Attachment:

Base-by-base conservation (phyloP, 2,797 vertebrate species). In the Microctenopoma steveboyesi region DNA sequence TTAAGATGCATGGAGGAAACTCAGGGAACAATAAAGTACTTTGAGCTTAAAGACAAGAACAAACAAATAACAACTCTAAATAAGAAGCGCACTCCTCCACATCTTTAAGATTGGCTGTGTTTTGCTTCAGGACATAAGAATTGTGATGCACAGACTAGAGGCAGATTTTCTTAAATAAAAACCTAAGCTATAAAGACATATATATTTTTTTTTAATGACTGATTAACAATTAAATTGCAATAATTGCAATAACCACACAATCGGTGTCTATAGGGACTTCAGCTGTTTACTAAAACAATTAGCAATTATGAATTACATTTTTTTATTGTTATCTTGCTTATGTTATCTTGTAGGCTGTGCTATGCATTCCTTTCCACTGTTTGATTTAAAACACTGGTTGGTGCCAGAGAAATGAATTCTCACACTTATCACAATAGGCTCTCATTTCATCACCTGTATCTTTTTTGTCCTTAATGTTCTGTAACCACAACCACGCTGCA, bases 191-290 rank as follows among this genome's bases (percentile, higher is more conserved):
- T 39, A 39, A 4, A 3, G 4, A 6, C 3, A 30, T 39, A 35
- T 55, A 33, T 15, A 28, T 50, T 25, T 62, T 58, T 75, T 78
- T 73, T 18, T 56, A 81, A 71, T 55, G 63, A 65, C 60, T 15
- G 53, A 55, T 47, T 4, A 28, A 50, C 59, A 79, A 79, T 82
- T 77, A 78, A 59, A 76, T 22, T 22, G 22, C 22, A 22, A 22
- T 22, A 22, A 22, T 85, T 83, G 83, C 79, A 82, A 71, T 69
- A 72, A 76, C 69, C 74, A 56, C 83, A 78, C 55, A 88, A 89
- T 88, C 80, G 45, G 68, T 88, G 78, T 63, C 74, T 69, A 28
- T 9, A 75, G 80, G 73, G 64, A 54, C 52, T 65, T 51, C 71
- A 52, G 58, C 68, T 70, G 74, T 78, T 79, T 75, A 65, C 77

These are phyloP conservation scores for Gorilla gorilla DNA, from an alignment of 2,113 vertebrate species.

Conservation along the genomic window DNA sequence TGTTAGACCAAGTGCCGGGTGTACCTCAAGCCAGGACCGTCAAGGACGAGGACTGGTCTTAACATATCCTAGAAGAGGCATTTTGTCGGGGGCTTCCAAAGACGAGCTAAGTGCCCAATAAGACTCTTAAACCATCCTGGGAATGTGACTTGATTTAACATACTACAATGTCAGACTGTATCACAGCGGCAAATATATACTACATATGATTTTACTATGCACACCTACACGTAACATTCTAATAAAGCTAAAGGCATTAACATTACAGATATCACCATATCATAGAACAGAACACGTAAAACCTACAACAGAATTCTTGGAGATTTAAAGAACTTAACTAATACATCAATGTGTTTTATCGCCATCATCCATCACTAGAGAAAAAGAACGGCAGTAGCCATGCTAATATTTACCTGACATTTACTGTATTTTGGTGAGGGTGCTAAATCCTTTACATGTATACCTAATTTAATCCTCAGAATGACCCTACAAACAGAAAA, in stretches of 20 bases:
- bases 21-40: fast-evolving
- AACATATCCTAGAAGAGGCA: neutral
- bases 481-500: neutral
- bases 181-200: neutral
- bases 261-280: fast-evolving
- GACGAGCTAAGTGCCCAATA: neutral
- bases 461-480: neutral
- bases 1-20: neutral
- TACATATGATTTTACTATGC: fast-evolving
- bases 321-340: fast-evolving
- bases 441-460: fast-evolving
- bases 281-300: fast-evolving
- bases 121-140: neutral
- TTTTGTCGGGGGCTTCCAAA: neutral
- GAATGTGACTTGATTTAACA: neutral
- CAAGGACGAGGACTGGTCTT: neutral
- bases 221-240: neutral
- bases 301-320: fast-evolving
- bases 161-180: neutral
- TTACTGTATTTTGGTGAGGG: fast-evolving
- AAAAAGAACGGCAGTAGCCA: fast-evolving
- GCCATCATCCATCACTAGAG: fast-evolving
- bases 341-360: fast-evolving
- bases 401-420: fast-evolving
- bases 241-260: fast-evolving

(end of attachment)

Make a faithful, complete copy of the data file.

Base-by-base conservation (phyloP, 2,797 vertebrate species). In the Microctenopoma steveboyesi region DNA sequence TTAAGATGCATGGAGGAAACTCAGGGAACAATAAAGTACTTTGAGCTTAAAGACAAGAACAAACAAATAACAACTCTAAATAAGAAGCGCACTCCTCCACATCTTTAAGATTGGCTGTGTTTTGCTTCAGGACATAAGAATTGTGATGCACAGACTAGAGGCAGATTTTCTTAAATAAAAACCTAAGCTATAAAGACATATATATTTTTTTTTAATGACTGATTAACAATTAAATTGCAATAATTGCAATAACCACACAATCGGTGTCTATAGGGACTTCAGCTGTTTACTAAAACAATTAGCAATTATGAATTACATTTTTTTATTGTTATCTTGCTTATGTTATCTTGTAGGCTGTGCTATGCATTCCTTTCCACTGTTTGATTTAAAACACTGGTTGGTGCCAGAGAAATGAATTCTCACACTTATCACAATAGGCTCTCATTTCATCACCTGTATCTTTTTTGTCCTTAATGTTCTGTAACCACAACCACGCTGCA, bases 191-290 rank as follows among this genome's bases (percentile, higher is more conserved):
- T 39, A 39, A 4, A 3, G 4, A 6, C 3, A 30, T 39, A 35
- T 55, A 33, T 15, A 28, T 50, T 25, T 62, T 58, T 75, T 78
- T 73, T 18, T 56, A 81, A 71, T 55, G 63, A 65, C 60, T 15
- G 53, A 55, T 47, T 4, A 28, A 50, C 59, A 79, A 79, T 82
- T 77, A 78, A 59, A 76, T 22, T 22, G 22, C 22, A 22, A 22
- T 22, A 22, A 22, T 85, T 83, G 83, C 79, A 82, A 71, T 69
- A 72, A 76, C 69, C 74, A 56, C 83, A 78, C 55, A 88, A 89
- T 88, C 80, G 45, G 68, T 88, G 78, T 63, C 74, T 69, A 28
- T 9, A 75, G 80, G 73, G 64, A 54, C 52, T 65, T 51, C 71
- A 52, G 58, C 68, T 70, G 74, T 78, T 79, T 75, A 65, C 77

These are phyloP conservation scores for Gorilla gorilla DNA, from an alignment of 2,113 vertebrate species.

Conservation along the genomic window DNA sequence TGTTAGACCAAGTGCCGGGTGTACCTCAAGCCAGGACCGTCAAGGACGAGGACTGGTCTTAACATATCCTAGAAGAGGCATTTTGTCGGGGGCTTCCAAAGACGAGCTAAGTGCCCAATAAGACTCTTAAACCATCCTGGGAATGTGACTTGATTTAACATACTACAATGTCAGACTGTATCACAGCGGCAAATATATACTACATATGATTTTACTATGCACACCTACACGTAACATTCTAATAAAGCTAAAGGCATTAACATTACAGATATCACCATATCATAGAACAGAACACGTAAAACCTACAACAGAATTCTTGGAGATTTAAAGAACTTAACTAATACATCAATGTGTTTTATCGCCATCATCCATCACTAGAGAAAAAGAACGGCAGTAGCCATGCTAATATTTACCTGACATTTACTGTATTTTGGTGAGGGTGCTAAATCCTTTACATGTATACCTAATTTAATCCTCAGAATGACCCTACAAACAGAAAA, in stretches of 20 bases:
- bases 21-40: fast-evolving
- AACATATCCTAGAAGAGGCA: neutral
- bases 481-500: neutral
- bases 181-200: neutral
- bases 261-280: fast-evolving
- GACGAGCTAAGTGCCCAATA: neutral
- bases 461-480: neutral
- bases 1-20: neutral
- TACATATGATTTTACTATGC: fast-evolving
- bases 321-340: fast-evolving
- bases 441-460: fast-evolving
- bases 281-300: fast-evolving
- bases 121-140: neutral
- TTTTGTCGGGGGCTTCCAAA: neutral
- GAATGTGACTTGATTTAACA: neutral
- CAAGGACGAGGACTGGTCTT: neutral
- bases 221-240: neutral
- bases 301-320: fast-evolving
- bases 161-180: neutral
- TTACTGTATTTTGGTGAGGG: fast-evolving
- AAAAAGAACGGCAGTAGCCA: fast-evolving
- GCCATCATCCATCACTAGAG: fast-evolving
- bases 341-360: fast-evolving
- bases 401-420: fast-evolving
- bases 241-260: fast-evolving